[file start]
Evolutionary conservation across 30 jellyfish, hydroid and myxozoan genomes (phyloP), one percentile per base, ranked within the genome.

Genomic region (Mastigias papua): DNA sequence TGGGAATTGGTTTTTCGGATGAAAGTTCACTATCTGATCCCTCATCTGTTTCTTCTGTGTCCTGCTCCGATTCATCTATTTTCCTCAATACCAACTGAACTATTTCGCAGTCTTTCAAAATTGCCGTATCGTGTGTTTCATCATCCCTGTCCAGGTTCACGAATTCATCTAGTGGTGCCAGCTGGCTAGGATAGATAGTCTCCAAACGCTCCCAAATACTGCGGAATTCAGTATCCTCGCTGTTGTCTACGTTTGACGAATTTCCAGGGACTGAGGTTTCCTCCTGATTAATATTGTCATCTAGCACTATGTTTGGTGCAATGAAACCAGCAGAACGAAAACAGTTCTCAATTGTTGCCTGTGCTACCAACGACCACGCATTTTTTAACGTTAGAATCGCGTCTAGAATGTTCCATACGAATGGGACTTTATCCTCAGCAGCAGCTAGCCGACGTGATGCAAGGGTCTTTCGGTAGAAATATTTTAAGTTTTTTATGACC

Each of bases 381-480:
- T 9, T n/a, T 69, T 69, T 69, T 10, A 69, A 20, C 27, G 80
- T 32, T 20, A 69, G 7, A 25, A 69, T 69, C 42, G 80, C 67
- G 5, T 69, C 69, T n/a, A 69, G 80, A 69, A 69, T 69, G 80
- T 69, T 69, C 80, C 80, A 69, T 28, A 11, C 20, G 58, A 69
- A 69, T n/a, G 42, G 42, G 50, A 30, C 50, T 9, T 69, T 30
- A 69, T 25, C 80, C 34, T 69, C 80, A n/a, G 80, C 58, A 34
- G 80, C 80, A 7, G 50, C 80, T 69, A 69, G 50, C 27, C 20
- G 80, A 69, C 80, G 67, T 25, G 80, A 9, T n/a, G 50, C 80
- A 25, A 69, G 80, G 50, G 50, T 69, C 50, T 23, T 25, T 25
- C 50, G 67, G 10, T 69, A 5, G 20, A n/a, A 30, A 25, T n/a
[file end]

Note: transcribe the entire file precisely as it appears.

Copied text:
Evolutionary conservation across 30 jellyfish, hydroid and myxozoan genomes (phyloP), one percentile per base, ranked within the genome.

Genomic region (Mastigias papua): DNA sequence TGGGAATTGGTTTTTCGGATGAAAGTTCACTATCTGATCCCTCATCTGTTTCTTCTGTGTCCTGCTCCGATTCATCTATTTTCCTCAATACCAACTGAACTATTTCGCAGTCTTTCAAAATTGCCGTATCGTGTGTTTCATCATCCCTGTCCAGGTTCACGAATTCATCTAGTGGTGCCAGCTGGCTAGGATAGATAGTCTCCAAACGCTCCCAAATACTGCGGAATTCAGTATCCTCGCTGTTGTCTACGTTTGACGAATTTCCAGGGACTGAGGTTTCCTCCTGATTAATATTGTCATCTAGCACTATGTTTGGTGCAATGAAACCAGCAGAACGAAAACAGTTCTCAATTGTTGCCTGTGCTACCAACGACCACGCATTTTTTAACGTTAGAATCGCGTCTAGAATGTTCCATACGAATGGGACTTTATCCTCAGCAGCAGCTAGCCGACGTGATGCAAGGGTCTTTCGGTAGAAATATTTTAAGTTTTTTATGACC

Each of bases 381-480:
- T 9, T n/a, T 69, T 69, T 69, T 10, A 69, A 20, C 27, G 80
- T 32, T 20, A 69, G 7, A 25, A 69, T 69, C 42, G 80, C 67
- G 5, T 69, C 69, T n/a, A 69, G 80, A 69, A 69, T 69, G 80
- T 69, T 69, C 80, C 80, A 69, T 28, A 11, C 20, G 58, A 69
- A 69, T n/a, G 42, G 42, G 50, A 30, C 50, T 9, T 69, T 30
- A 69, T 25, C 80, C 34, T 69, C 80, A n/a, G 80, C 58, A 34
- G 80, C 80, A 7, G 50, C 80, T 69, A 69, G 50, C 27, C 20
- G 80, A 69, C 80, G 67, T 25, G 80, A 9, T n/a, G 50, C 80
- A 25, A 69, G 80, G 50, G 50, T 69, C 50, T 23, T 25, T 25
- C 50, G 67, G 10, T 69, A 5, G 20, A n/a, A 30, A 25, T n/a